IN THE APPELLATE COURT OF ILLINOIS SECOND DISTRICT
May 14, 2004
THE VILLAGE OF MUNDELEIN, PLAINTIFF-APPELLANT,
JEANNE MARCIS, DEFENDANT-APPELLEE.
Appeal from the Circuit Court of Lake County. No. 03-DT-1127. Honorable John T. Phillips, Judge, Presiding.
The opinion of the court was delivered by: Justice Bowman
Defendant, Jeanne Marcis, was arrested for driving under the influence of alcohol (DUI) (625 ILCS 5/11--501(a)(2) (West 2002)), and her driving privileges were summarily suspended (see 625 ILCS 5/11--501.1 (West 2002)). Defendant petitioned to rescind the summary suspension, arguing that she was improperly stopped. The trial court granted the petition, and the Village of Mundelein (the Village) appeals pursuant to Supreme Court Rule 303 (155 Ill. 2d R. 303). See Village of Mundelein v. Thompson, 341 Ill. App. 3d 842, 847 (2003) (a trial court's decision to grant or deny a petition to rescind a summary suspension is treated as a final order in a civil matter which is appealable under Rule 303). We reverse.
Defendant's only witness at the hearing on the petition was Officer John Sturlini of the Mundelein police department, who testified as follows. On March 8, 2003, at about 3:13 a.m., he observed defendant's vehicle ahead of him and followed it at a distance of 1 to 1" car lengths. The speed limit was 30 miles per hour. Defendant was not speeding and her car had no equipment violations. After Officer Sturlini had followed her for a quarter to a half mile, defendant stopped at a red light, signaled, and turned right. The road onto which she turned had a white fog line about 12 inches from the curb. About a quarter to a half mile after turning, her car "began to drift westbound in its lane going against the curb and at that point drove in that condition for about four car lengths before the driver drifted back into the center of the curb lane." After the vehicle had "hit, started rubbing against the curb in the curb lane," it decreased speed to 28 or 25 miles per hour. About one mile further, defendant again drifted toward the curb, rubbed her passenger side tires against the curb for about 10 car lengths, and drifted back to the center of the lane. She then slowed down to about 15 miles per hour. Defendant never drove into oncoming traffic lanes. Officer Sturlini "believed" that there was a fog line on this portion of the road as well. He decided to stop defendant based on the two drifts and reductions in speed. He admitted that he could not cite her for driving too slowly because she was not impeding traffic. Officer Sturlini subsequently arrested defendant for DUI.
When asked by defense counsel if the basis for the stop was the two drifts across the fog line, Officer Sturlini replied in the affirmative. When asked if he was sure there was a fog line, he replied, "Not a hundred percent sure. But I mean, I'm pretty sure there's a fog line there." Defendant presented a video tape showing that there were no fog lines on the road in question.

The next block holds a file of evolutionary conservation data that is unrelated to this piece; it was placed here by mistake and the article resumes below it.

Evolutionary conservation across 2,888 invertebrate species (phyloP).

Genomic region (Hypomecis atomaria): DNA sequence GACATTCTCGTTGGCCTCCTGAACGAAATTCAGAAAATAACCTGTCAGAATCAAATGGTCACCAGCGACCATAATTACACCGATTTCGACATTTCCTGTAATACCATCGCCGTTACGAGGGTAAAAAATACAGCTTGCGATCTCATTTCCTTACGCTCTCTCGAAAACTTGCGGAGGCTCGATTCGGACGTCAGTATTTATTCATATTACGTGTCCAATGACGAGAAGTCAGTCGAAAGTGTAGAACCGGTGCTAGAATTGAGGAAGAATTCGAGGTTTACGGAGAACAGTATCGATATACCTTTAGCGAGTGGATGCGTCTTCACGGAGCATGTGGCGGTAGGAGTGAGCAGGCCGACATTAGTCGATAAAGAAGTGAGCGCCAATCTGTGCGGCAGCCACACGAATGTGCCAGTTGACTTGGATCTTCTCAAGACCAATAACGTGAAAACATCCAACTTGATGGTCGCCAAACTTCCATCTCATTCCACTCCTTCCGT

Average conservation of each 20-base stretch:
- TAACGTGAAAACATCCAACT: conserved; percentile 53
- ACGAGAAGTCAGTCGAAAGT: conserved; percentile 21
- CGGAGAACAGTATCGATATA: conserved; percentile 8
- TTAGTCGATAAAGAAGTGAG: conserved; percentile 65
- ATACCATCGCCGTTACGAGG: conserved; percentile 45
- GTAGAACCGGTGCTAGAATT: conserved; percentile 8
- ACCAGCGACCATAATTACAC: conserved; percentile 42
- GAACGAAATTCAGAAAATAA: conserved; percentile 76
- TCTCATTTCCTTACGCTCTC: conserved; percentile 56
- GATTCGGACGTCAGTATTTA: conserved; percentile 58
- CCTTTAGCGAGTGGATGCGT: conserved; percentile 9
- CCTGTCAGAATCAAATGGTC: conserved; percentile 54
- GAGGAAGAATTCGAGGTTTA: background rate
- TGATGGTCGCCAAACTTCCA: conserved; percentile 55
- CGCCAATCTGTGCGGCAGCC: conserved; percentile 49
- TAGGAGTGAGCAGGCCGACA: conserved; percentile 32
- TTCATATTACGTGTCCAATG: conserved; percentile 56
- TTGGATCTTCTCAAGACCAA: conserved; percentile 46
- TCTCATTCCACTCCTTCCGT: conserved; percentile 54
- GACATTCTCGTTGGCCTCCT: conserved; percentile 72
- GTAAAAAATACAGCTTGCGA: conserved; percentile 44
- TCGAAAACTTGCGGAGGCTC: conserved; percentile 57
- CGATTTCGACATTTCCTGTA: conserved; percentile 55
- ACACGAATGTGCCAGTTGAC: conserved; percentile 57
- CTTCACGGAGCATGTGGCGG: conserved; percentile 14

The trial court found that Officer Sturlini's testimony about defendant's initial reduction in speed was not credible. It further stated:
"And as it turns out there was no fog line that [Officer Sturlini] relied on. What that affects for the Court is the officer's basis for the stop entirely. And based upon all of the evidence that I have seen I am not convinced that the officer had reasonable grounds to believe that the Defendant was driving while under the influence of alcohol to make the stop in the first place.
So as to the petition to rescind it will be granted on that basis and that basis only."
The Village timely appealed.
On appeal, the Village argues that the trial court erred in granting the petition, because the stop was justified even in the absence of a fog line. Under Terry v. Ohio, 392 U.S. 1, 20 L.Ed. 2d 889, 88 S.Ct. 1868 (1968), an investigatory seizure is proper if the officer can point to specific, articulable facts which, when combined with rational inferences derived from them, provide reasonable suspicion that the person seized has committed or is about to commit a crime. Village of Mundelein v. Thompson, 341 Ill. App. 3d 842, 848 (2003); see 725 ILCS 5/107--14 (West 2002) (codifying Terry standard). The facts supporting the police officer's suspicion do not need to constitute probable cause, but the officer's actions must be based on more than a mere hunch. People v. Brown, 343 Ill. App. 3d 617, 622 (2003). However, a court is not limited to the bases cited by the officer for effecting the stop (Whren v. United States, 517 U.S. 806, 813, 135 L.Ed. 2d 89, 98, 116 S.Ct. 1769, 1774 (1996)) because a totality-of-circumstances approach is used to objectively analyze whether the stop was reasonable (People v. Ledesma, 206 Ill. 2d 571, 583 (2003)).